Art exhibit features grandmother and grandson
She was born in Washington, D.C., in 1907 to a military family of high standing. He was born in L.A. in 1968 to a Hollywood family of note.
East Coast, West Coast. Modern, contemporary. Grandmother, grandson.
Betty Lane, an artist first and foremost, but a diarist, too. Christopher Noxon, a writer first, but then an illustrator and now a painter.
Both are featured in “From One Generation to the Next,” an exhibition that opens with a reception from 5 to 8 p.m. Thursday at Sullivan Goss: An American Gallery, 11 E. Anapamu St., during the monthly 1st Thursday event in downtown Santa Barbara.
“From one generation to the next, the world changed a great deal, but the creative drive pulsing within the family genes and culture asserted itself again and again,” said Jeremy Tessmer, gallery director. “Showing together for the first time, Christopher and Betty share just a few stylistic preferences — the merging of graphic clarity with painterly passages, for example.
“Both grandmother and grandson seem determined to find patterns, whether natural or invented. The landscape is recurrent, though hers are often upstate New York, southern Canada and Cape Cod, while Christopher largely paints his new surroundings in Ojai. Otherwise, they are artists of a different stripe. For both, however, it seems to be enough to look and to paint. Thoughts and feelings have to sneak in. They focus on the visuals.”
Ms. Lane came of age during the maturation of modern art. She learned the fundamentals of traditional drawing at the Corcoran School in Washington, D.C. She developed those ideas further at the Massachusetts Normal School (now MassArt, the oldest public art school in the U.S.).
Finally, she made it to Paris to study the new French painting under André L’Hôte. Her first exhibition was in 1931 at the Phillips Gallery in her hometown. She didn’t show again for 10 years, but her second exhibition was with the storied Galerie St. Etienne, New York’s major outpost for German expressionism and American folk art.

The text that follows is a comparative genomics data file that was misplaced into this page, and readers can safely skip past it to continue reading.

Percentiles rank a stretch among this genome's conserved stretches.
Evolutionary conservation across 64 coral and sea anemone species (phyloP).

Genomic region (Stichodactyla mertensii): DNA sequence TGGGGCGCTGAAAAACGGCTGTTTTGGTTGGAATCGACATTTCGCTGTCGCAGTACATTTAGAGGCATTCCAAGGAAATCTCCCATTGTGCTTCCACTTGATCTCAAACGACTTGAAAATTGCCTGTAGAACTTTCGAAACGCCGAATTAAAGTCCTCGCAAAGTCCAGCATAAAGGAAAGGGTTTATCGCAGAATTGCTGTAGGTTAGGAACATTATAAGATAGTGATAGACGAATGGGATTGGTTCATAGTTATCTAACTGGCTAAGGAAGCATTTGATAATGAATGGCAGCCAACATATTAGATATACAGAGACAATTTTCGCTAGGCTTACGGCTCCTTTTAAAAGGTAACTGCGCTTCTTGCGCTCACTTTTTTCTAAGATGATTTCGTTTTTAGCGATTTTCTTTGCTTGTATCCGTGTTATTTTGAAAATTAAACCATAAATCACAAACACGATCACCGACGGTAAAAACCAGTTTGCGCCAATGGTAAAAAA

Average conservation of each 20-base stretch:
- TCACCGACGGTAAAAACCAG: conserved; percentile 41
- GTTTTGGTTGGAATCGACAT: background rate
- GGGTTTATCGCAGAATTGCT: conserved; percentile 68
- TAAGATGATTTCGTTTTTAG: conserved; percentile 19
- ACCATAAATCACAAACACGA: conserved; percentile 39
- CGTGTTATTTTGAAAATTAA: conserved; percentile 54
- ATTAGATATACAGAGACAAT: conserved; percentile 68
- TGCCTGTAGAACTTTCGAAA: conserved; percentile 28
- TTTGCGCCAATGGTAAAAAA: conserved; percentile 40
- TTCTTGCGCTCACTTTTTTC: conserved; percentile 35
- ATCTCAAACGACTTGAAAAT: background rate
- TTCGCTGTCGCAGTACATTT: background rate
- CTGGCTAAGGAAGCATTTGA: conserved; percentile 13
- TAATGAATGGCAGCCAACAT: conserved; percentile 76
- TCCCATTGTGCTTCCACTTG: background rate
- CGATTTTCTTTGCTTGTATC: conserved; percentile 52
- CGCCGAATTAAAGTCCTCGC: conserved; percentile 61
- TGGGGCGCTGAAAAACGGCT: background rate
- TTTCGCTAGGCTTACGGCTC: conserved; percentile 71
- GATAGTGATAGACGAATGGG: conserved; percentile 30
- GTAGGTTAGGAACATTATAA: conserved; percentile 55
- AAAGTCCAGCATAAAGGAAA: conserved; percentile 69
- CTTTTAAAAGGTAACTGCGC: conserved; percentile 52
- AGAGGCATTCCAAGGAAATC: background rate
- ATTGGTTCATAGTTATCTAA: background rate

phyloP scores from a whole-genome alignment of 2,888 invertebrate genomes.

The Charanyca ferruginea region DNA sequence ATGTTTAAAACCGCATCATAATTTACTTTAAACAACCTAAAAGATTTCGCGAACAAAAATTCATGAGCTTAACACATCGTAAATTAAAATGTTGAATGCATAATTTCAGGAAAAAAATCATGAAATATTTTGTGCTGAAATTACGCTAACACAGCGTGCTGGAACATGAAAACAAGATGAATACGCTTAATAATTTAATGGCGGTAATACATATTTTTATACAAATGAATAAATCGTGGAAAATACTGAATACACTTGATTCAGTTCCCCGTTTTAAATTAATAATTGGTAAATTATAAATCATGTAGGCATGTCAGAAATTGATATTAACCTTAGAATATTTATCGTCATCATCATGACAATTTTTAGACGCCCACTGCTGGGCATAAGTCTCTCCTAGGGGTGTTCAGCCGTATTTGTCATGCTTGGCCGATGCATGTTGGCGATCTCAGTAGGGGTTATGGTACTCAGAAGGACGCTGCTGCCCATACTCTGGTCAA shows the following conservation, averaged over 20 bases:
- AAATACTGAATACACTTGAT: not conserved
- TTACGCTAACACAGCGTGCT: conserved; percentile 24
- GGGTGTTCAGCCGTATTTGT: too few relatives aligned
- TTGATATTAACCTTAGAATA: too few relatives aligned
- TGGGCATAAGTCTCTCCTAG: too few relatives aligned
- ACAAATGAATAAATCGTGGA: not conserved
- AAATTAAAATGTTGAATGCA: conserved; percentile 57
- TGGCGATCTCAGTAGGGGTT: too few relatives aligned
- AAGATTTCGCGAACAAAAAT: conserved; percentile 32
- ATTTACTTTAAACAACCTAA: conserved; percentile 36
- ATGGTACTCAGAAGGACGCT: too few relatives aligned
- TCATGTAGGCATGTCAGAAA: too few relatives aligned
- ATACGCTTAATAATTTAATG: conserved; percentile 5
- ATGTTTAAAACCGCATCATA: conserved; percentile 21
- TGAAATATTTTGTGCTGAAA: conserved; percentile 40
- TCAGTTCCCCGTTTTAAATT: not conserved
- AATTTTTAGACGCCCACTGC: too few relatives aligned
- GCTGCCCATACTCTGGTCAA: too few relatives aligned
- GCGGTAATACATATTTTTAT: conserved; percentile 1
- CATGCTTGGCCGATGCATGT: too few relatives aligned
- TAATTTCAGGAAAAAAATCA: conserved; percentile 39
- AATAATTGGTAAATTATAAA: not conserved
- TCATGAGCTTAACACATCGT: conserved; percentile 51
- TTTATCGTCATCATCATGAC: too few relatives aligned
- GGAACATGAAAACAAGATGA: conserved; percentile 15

“Her ‘hero years’ were the 1940s, but owing to shifting tastes and her own stubborn refusal to adequately self-promote, the momentum subsided by the time she divorced in 1951. A long and lonely slog as a teacher at Miss Porter’s School in Farmington, Conn., followed,” said Mr. Tessmer.
After that, Ms. Lane retired to Cape Cod, where she painted landscapes, portraits and images from her travels. Over the course of her career, she explored primitive (or unacademic) painting, many modes of French modernism, American expressionism and surrealism, sometimes combining approaches in a single painting.
Sullivan Goss has represented the artist’s estate since 2006. This is the artist’s fourth solo exhibition with the gallery. Today, her works are found in the collections of the Metropolitan Museum of Art, the Phillips Collection and the Cape Cod Museum of Art, in addition to certain prestigious private collections like the Women Who Dared Collection.
“Mr. Noxon was born into a family of gifted filmmakers and writers, which pretty much doomed him to a creative career of one kind or another. After college, he pursued journalism, writing for national publications like The New Yorker, Details, The New York Times Magazine, Los Angeles Magazine, Salon and Playboy,” said Mr. Tessmer.
Mr. Noxon is the author and illustrator of “Good Trouble: Lessons from the Civil Rights Playbook,” and he’s the author of “Plus One” and ”Rejuvenile: Kickball, Cartoons, Cupcakes and the Reinvention of the American Grown Up.”
After both a divorce and the premature death of his son, he moved to Ojai to regroup. He soon began painting and later took over the stewardship of his grandmother’s archive of paintings, drawings and watercolors. He already has a piece in the permanent collection of the Ojai Valley Museum. He has previously exhibited at Gallery 825 in Los Angeles, the Santa Paula Art Museum and the Beatrice Woods Center for the Arts.
This is his first exhibition with Sullivan Goss.